January 12, 2021

Salisbury steak

January 12 is the birthday (1823) of the titan of TV dinners—Dr. James Salisbury. Bon appétit.

n. Hamburg steak
Webster’s New Universal Unabridged Dictionary, Second Edition

Is it more regrettable that Dr. Salisbury’s medical legacy is his chopped beefsteak namesake or that his professional recommendation was to eat it three times a day?

James Henry Salisbury was born in New York state in 1823 and worked as a chemist before becoming a physician in 1850. Like Sylvester Graham before him (see graham cracker), Salisbury was convinced that personal diet was the cornerstone of good health, though their theories could not have been more different. Graham was a staunch vegetarian who believed that a carnivorous diet led to lustful urges, while Salisbury was convinced that a daily beef tripleheader could thwart pulmonary tuberculosis, asthma, anemia, and gout.

In addition to other battlefield horrors, Salisbury witnessed widespread diarrhea during his stint as a field doctor in the American Civil War. He eventually posited that a steady flow of coffee and ground beef was the best treatment. By 1888, he was the proponent of a full-fledged fad that called for two-thirds of one’s diet to be filled with meat and claimed that too many vegetables and starch produced poisons in the digestive system that led to heart disease and even mental illness. Salisbury further advised that the beef be well-done and accompanied by hot water before and after meals.

By the time of his death in 1905, the ground-beef patty Dr. Salisbury was prescribing was referred to in many parts as Hamburg steak, though historians (and business owners) often argue whether this refers to Hamburg, Germany, or Hamburg, New York. Regardless, the association with Germany was somewhat inescapable, and the advent of World War I and then World War II prompted some unusual patriotic revisionism. At the same time that sauerkraut became “liberty cabbage” and the German measles became “liberty measles,” the Hamburg steak officially became the Salisbury steak.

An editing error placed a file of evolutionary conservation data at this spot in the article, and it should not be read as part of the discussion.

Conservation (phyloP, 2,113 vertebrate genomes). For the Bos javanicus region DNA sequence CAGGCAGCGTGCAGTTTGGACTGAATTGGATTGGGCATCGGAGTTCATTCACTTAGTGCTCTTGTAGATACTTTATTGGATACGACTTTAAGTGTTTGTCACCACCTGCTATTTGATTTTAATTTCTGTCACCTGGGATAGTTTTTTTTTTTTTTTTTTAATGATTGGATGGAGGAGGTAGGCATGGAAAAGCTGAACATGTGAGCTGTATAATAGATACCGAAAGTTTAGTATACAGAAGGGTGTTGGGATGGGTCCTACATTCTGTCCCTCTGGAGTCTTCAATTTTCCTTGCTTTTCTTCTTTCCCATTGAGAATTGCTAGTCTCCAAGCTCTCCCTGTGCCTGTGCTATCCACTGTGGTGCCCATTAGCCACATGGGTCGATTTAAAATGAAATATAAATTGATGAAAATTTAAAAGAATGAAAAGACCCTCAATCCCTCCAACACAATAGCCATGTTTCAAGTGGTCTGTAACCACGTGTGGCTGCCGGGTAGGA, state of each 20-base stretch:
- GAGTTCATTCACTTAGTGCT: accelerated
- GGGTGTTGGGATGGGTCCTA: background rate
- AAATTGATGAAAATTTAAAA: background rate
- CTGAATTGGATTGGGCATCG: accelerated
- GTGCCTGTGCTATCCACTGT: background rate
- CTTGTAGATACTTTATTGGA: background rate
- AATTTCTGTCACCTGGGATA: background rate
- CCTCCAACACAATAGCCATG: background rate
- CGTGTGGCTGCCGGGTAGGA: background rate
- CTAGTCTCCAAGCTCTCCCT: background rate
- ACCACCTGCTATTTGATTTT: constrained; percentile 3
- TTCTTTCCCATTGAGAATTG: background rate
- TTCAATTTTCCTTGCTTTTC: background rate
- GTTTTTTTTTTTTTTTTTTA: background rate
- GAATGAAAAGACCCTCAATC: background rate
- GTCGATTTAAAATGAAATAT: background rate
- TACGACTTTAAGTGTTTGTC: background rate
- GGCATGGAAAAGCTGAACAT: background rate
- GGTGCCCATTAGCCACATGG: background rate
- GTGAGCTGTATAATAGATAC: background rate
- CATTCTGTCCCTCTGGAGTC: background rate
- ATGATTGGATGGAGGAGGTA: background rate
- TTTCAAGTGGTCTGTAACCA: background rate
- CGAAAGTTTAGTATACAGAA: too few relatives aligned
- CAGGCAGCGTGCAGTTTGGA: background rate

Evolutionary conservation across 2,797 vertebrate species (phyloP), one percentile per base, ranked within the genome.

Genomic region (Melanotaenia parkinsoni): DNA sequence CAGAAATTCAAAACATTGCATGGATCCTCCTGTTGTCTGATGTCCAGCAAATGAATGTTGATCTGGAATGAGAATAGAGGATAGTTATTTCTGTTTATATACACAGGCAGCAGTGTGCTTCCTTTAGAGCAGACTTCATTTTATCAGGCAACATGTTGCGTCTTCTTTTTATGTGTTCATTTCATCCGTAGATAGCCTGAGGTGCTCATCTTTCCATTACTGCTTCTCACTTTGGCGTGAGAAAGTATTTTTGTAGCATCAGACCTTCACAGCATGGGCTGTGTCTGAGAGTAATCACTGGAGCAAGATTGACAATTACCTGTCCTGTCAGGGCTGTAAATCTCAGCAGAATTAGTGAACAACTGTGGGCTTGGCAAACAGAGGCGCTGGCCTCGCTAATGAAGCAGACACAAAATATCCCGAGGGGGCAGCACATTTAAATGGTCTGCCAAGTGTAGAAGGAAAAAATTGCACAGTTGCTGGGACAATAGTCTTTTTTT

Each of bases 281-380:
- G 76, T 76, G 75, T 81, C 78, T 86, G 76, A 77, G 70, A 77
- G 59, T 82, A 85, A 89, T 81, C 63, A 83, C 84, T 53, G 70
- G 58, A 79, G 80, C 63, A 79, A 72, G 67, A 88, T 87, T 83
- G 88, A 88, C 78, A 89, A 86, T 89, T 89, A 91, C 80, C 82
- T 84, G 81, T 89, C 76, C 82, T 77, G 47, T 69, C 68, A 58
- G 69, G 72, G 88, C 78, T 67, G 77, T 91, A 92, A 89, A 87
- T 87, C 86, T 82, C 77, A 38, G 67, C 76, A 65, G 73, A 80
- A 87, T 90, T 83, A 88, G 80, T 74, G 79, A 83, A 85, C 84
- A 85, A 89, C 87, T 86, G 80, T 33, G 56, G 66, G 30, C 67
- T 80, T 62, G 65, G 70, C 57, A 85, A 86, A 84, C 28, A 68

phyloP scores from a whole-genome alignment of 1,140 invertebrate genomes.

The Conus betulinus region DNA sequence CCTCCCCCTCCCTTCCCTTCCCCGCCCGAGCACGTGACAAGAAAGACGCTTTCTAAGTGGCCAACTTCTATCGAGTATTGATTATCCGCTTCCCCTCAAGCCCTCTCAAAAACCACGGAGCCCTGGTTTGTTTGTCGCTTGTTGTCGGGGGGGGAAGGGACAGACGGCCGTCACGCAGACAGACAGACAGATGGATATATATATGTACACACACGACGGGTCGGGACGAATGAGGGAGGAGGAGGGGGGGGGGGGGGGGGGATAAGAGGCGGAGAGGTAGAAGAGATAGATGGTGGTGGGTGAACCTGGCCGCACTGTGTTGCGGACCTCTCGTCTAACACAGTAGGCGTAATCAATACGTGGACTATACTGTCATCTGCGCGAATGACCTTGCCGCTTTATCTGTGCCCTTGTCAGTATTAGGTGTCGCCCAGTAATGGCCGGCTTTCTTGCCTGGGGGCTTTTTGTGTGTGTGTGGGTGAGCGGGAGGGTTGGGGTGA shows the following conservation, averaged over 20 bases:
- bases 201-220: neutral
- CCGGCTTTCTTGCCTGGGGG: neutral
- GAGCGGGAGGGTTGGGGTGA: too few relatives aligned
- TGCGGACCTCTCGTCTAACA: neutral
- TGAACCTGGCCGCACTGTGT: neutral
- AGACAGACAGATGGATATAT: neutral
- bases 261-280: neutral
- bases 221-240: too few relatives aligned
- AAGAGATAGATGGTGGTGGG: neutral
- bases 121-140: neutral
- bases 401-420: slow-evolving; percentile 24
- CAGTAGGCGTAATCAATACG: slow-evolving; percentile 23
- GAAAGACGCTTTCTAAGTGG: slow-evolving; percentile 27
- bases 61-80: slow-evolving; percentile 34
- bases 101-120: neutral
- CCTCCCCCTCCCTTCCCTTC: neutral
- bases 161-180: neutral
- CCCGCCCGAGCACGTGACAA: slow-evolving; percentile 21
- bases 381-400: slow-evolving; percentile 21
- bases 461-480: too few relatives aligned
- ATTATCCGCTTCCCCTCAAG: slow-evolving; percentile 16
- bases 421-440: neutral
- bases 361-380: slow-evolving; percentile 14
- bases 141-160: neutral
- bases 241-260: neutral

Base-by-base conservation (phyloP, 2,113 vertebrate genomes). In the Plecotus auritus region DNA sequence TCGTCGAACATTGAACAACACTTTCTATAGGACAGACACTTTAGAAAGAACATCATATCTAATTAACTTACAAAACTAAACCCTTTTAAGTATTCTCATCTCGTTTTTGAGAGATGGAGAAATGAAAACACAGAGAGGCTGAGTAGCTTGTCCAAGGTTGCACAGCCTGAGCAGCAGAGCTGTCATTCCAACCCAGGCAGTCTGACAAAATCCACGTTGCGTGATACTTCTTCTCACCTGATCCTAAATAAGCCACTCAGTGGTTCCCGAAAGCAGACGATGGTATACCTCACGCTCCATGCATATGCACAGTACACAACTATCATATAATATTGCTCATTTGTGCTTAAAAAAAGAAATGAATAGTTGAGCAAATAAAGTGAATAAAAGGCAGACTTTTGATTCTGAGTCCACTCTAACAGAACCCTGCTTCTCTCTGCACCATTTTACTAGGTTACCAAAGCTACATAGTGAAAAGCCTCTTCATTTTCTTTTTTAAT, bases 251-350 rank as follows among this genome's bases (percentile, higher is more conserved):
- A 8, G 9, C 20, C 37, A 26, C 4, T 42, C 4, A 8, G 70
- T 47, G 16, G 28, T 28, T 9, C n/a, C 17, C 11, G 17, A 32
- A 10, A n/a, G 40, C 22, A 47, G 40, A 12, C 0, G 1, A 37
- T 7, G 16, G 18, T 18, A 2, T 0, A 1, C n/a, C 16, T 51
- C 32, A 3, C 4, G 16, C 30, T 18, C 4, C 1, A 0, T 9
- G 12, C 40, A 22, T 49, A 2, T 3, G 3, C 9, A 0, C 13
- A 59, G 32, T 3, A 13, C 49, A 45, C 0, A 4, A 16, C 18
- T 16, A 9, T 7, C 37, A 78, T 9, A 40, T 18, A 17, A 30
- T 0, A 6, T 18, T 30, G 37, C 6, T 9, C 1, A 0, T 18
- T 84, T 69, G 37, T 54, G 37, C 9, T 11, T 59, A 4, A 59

This was by no means the last time such nationalistic menu-tweaking took place. Following the Turkish invasion of Cyprus in 1974, restaurants in Greece began serving “Ellinikos kafes” (Greek coffee) instead of “Turkikos kafes” (Turkish coffee). In 2003, following French opposition to the United States invasion of Iraq, the U.S. House of Representatives changed the menus in its cafeterias to serve “freedom fries” and “freedom toast” instead of their French counterparts. Meanwhile, the producers of French’s mustard issued a press release assuring a worried public that its family name should imply no lack of patriotism.

While the original names for hamburgers and sauerkraut have since largely returned to general usage, the Salisbury steak remains a jingoistic holdout. Today, Dr. Salisbury’s prescription—a minced beef patty, shaped like a steak, and typically served with thick gravy—is an all-American icon.